Far left libertarian here, meaning that I support market socialism and many of its attendant policies.
Quick point of correction: this grocery store isn’t socialism, not in the sense that Marx defined it! (Nor are this town’s water utility, power utility, etc.) These are all simply public goods: commodities and services that are provided without profit to all members of the community.
The heart of socialism is a belief that the labor force should control the economic means of production, i.e. the capital. In Marx’s industrial age, this meant that workers should own factories, tools, distribution networks. In our time, “capital” is more fuzzily defined; many people use that word to mean “money,” but money isn’t a means of production by itself.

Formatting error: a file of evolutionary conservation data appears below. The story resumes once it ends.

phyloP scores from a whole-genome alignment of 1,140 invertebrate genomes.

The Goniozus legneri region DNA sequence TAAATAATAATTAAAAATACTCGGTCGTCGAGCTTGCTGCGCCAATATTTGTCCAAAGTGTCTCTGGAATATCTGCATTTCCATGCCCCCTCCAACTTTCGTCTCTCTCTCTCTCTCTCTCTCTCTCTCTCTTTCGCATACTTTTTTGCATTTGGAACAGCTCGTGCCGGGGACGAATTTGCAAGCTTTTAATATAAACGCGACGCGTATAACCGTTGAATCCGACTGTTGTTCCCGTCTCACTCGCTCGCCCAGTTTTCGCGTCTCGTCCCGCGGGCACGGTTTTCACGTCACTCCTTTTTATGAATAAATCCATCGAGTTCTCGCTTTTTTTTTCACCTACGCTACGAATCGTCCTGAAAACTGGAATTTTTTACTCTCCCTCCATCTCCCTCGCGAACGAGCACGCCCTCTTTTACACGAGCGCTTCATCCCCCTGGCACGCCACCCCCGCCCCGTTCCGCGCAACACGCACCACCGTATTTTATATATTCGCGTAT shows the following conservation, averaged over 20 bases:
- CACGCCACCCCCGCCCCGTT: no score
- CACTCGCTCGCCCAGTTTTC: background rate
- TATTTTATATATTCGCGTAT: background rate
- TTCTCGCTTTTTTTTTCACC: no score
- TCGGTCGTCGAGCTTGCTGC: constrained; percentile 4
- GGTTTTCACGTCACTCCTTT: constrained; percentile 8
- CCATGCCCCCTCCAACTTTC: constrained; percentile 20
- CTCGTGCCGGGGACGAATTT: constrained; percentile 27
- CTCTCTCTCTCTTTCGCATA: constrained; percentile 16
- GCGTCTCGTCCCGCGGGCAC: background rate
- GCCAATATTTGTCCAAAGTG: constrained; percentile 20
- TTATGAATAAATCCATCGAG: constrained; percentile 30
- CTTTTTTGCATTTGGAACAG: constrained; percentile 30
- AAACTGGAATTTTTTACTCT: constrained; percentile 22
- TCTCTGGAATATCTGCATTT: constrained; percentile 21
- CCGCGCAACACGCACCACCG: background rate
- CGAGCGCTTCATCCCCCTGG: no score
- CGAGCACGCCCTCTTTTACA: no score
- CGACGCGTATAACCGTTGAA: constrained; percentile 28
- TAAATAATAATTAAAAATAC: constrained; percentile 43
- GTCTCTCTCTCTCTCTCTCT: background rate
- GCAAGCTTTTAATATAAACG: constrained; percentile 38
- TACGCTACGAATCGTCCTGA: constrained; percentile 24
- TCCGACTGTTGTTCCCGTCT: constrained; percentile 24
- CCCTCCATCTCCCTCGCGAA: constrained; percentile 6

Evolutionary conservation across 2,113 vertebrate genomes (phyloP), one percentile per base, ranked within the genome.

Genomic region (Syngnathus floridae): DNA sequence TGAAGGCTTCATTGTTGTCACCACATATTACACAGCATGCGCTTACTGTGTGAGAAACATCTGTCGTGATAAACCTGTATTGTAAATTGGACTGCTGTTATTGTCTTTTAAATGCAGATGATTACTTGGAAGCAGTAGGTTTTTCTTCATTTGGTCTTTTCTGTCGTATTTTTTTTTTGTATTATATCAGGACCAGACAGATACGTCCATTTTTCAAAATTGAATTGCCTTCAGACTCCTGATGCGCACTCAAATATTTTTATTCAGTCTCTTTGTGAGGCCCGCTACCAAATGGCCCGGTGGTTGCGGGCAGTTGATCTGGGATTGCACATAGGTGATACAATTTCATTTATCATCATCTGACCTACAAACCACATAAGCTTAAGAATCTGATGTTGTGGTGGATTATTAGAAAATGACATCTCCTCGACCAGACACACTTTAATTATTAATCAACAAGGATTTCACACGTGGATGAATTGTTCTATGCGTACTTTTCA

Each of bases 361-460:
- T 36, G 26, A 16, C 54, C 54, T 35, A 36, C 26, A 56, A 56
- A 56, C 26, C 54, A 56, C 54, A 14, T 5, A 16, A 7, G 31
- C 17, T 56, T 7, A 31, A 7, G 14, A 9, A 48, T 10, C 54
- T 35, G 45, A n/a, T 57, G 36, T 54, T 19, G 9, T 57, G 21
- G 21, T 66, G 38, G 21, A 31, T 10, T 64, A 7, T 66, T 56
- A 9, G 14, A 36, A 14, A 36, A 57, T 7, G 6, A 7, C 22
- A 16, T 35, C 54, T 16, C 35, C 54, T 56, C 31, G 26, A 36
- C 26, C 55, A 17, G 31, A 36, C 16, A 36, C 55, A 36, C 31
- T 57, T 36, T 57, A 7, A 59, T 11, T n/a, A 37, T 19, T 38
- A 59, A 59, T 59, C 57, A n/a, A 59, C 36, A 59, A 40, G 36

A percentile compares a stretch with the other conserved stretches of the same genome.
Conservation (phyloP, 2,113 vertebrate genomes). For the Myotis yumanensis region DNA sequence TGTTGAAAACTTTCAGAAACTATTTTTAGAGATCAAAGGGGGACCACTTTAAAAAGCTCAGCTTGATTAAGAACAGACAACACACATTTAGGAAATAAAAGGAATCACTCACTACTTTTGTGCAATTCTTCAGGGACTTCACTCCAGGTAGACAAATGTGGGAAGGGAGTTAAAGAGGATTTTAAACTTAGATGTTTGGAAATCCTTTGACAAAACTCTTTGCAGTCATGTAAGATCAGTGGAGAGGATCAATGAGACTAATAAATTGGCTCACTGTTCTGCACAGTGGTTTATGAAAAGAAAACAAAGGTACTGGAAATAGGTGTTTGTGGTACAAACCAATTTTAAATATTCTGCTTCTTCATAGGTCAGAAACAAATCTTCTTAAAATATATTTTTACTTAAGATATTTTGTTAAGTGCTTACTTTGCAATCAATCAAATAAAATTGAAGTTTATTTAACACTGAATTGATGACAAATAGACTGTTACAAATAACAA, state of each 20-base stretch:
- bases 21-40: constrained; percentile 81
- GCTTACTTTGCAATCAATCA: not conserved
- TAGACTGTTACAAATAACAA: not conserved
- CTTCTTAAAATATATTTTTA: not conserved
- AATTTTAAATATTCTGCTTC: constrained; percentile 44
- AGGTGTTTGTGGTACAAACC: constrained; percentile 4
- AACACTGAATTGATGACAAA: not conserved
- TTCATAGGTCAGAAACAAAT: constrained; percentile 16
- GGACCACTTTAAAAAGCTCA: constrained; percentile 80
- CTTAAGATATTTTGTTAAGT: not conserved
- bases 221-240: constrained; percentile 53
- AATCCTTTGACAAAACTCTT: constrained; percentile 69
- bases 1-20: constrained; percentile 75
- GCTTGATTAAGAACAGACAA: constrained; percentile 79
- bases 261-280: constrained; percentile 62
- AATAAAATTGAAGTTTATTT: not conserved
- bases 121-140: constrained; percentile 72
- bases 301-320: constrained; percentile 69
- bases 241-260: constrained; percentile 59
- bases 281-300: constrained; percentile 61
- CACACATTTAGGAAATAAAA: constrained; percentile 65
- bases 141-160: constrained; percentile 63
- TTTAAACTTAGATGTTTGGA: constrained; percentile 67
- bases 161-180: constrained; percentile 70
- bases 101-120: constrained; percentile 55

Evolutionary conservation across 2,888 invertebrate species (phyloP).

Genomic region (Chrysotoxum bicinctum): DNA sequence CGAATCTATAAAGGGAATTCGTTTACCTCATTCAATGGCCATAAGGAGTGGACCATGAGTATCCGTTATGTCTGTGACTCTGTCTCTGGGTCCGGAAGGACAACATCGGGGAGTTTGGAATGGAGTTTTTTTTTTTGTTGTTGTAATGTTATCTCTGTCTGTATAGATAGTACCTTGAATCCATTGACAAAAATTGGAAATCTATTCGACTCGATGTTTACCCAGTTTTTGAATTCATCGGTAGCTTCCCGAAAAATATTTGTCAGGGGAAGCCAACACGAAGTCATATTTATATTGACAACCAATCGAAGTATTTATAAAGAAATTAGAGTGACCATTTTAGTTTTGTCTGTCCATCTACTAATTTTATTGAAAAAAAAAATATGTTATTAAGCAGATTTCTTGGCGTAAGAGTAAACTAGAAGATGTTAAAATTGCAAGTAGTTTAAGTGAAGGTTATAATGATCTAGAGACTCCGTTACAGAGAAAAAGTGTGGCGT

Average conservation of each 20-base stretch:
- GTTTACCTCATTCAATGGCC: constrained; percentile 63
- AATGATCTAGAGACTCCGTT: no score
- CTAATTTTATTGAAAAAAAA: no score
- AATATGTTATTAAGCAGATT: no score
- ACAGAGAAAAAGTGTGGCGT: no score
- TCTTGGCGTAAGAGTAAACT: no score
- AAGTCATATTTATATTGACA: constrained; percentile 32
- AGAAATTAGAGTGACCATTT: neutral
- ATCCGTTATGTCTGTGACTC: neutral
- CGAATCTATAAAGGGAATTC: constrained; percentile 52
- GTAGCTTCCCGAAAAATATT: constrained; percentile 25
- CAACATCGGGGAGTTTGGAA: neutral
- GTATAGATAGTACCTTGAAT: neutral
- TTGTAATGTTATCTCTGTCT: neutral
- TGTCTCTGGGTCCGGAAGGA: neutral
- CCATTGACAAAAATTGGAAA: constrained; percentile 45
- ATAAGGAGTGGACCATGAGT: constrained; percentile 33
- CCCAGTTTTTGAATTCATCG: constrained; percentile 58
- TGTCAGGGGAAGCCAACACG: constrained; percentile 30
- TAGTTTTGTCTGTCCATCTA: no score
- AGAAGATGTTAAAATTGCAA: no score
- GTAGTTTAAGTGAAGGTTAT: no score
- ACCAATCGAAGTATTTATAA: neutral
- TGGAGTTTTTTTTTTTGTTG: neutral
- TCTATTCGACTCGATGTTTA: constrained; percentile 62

In the information age, most property is intellectual and socialism is best exemplified by worker-owned businesses, profit-sharing businesses, and a few degenerate hard-capital cases such as good old factories, electricians who own their own tools, and other self-employed people.
So, by all means, let’s celebrate the creation of more public goods and teach our benighted right-wing peers why they’re wrong about government-sponsored businesses – but let’s not confuse public goods with socialism, else we risk losing sight of the actual value of socialism and simultaneously making public goods harder for the right to swallow.